“How about you?” I asked. “How’s work treating you?”

She only shook her head and put up a palm, as if fending it off.

“Is it Adam?” I asked. She didn’t respond. “Or Connie Uys? He gives me the creeps.” She only sighed impatiently.

I scooted in front of her so I could look her in the eye. “Hey. We’re friends. You can talk to me.”

“No. I can’t.” She said it with a surprising amount of energy. It felt like a slap in the face.


She walked on, and I followed. Aurora hunched in her jacket as a gust slammed into us. “No, it’s not okay,” she said, and rubbed her raw cheeks. “But I really can’t.”

I knew she’d been working on something for a big client, one of the special projects that brought in a lot more money than my off-the-shelf applications. “If it’s about a job you’re working on, I signed the same NDA as you. I won’t tell anyone.”

“It isn’t you. It’s…” She watched a gull swoop  over us and then down to skim low over the surface of the water. She glanced around. There were a few hardy tourists at the other end of the Harbor Walk, trying to look like they were enjoying themselves, but we were alone. She cocked an eyebrow at me—are you sure about this?—then put her fingers to her lips, reached into her bag, and pulled out a large black billfold. “Never mind,” she said, and then made a show of putting her phone inside it. “I’m just not good company today.” She held it out to me. I followed suit, putting both my work and personal phones into it. She closed the bag up and dropped it into her purse. “It blocks signals. Just a precaution.”

I remembered that weird conversation with Adam Barton. “Got it.”

She sat on a bench, and I sat beside her. “It’s not my project that’s bothering me. Although lord knows, I’m not too happy my work is being used by Bill Gibbons.”

“Who’s that?”

“He’s running for Congress. Not here, in Michigan. He’s a billionaire with fascist tendencies. Adam wants to make nice because Gibbons has connections with all the rich assholes who are looking for a tool to whip up the base by making hate and fear go viral. Us against them, the Blacks. The Commies. You ever notice it’s all the pro-wealth, anti-regulation moneybags who want our services for political campaigns? The good guys keep trotting out hopeful messages and squabble among themselves about the details. They probably would feel morally conflicted about using psyops to rile up American citizens.”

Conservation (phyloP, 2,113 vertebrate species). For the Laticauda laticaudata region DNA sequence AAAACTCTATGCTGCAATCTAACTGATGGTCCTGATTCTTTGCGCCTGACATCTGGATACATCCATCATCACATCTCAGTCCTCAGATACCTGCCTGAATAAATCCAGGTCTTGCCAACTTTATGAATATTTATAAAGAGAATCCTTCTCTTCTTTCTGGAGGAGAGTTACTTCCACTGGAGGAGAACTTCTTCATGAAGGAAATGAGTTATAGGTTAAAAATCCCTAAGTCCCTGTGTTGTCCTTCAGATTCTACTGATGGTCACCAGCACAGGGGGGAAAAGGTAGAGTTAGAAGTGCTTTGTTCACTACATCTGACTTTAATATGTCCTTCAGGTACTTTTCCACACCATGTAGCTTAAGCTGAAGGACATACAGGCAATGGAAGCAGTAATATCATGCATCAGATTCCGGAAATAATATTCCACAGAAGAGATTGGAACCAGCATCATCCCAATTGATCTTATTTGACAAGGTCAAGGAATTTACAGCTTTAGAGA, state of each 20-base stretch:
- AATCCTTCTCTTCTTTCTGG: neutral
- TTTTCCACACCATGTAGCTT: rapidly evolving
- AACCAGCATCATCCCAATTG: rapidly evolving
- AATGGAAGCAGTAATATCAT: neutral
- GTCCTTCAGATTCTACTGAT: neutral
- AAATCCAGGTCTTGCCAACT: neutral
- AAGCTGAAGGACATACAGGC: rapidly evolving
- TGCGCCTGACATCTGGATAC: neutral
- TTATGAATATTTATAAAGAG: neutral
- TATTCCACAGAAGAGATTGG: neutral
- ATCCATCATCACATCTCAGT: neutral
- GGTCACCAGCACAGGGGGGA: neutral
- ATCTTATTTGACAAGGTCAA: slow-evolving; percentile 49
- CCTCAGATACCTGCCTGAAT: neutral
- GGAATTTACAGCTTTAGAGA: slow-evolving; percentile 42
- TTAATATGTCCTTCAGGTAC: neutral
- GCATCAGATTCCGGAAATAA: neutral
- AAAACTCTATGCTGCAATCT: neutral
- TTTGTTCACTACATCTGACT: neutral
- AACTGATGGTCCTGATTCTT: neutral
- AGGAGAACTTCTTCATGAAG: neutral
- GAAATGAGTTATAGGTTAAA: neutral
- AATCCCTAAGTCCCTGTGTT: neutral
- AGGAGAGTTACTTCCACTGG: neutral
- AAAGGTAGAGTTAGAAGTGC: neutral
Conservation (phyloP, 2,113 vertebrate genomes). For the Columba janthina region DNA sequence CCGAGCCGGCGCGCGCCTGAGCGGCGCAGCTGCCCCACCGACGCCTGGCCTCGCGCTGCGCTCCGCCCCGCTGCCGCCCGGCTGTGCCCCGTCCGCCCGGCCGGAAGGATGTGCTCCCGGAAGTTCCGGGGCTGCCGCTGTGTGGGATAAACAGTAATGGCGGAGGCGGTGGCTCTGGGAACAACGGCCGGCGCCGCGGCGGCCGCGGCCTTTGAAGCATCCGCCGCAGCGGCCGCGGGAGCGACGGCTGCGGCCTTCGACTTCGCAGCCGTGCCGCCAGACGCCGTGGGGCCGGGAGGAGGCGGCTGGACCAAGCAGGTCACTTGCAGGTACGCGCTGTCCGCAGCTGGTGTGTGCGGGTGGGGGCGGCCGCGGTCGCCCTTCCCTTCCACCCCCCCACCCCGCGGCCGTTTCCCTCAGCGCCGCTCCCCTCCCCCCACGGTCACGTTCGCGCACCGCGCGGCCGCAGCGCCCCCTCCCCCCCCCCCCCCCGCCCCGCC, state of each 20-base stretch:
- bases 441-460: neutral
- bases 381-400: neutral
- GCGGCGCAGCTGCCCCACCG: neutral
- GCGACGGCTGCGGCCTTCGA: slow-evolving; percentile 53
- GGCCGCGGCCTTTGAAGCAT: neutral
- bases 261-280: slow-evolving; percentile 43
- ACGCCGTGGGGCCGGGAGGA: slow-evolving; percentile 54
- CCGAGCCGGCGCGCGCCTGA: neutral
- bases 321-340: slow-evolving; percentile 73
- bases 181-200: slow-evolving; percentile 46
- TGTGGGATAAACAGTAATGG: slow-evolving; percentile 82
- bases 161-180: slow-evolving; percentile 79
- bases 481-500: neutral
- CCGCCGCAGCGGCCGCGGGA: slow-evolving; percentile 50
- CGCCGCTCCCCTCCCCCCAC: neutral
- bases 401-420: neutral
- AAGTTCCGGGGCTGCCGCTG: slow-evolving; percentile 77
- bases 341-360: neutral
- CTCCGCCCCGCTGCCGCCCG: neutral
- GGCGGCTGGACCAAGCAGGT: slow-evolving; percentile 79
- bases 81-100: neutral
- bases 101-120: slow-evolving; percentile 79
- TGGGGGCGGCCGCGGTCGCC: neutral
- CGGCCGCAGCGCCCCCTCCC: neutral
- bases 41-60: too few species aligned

“Psyops? Is that what it is? Maybe it’s just … you, know. Really effective advertising.”

She was shaking her head. “Nope. This isn’t like persuading someone to buy something they don’t need. It’s propaganda at a scale and level of sophistication that’s new. It’s dangerous. I don’t think I can keep doing this.”

That landed like a knife in the chest. I lived for these monthly meetings where I could get advice and laugh and for just an hour let go of all that pressure. But it wasn’t entirely unexpected. She had grown increasingly critical of Adam and his vision for the company. “I’d hate to see you go, but you could totally get a better job tomorrow.”

She laughed. It had a bitter edge to it. “You think?”

“You’re so smart. You know so much.”

“That’s kind of the problem,” she muttered before giving herself a shake. “Anyway, it’s not that. It’s something my dad told me last night.”

“Are they okay, your parents?”

“They’re fine. Just worried. He told me about a situation back home in Nigeria. There’s a general election coming up and one party has hired Global Comm Strategies, LLC to advise them on campaigns for the legislature and presidency. They’re filling local communications channels and social media with toxic garbage and they hired local thugs to attack opponents. Physically. One of my cousins is in the hospital. He was out with friends and got caught up in some political violence. They got him good. He lost an eye.”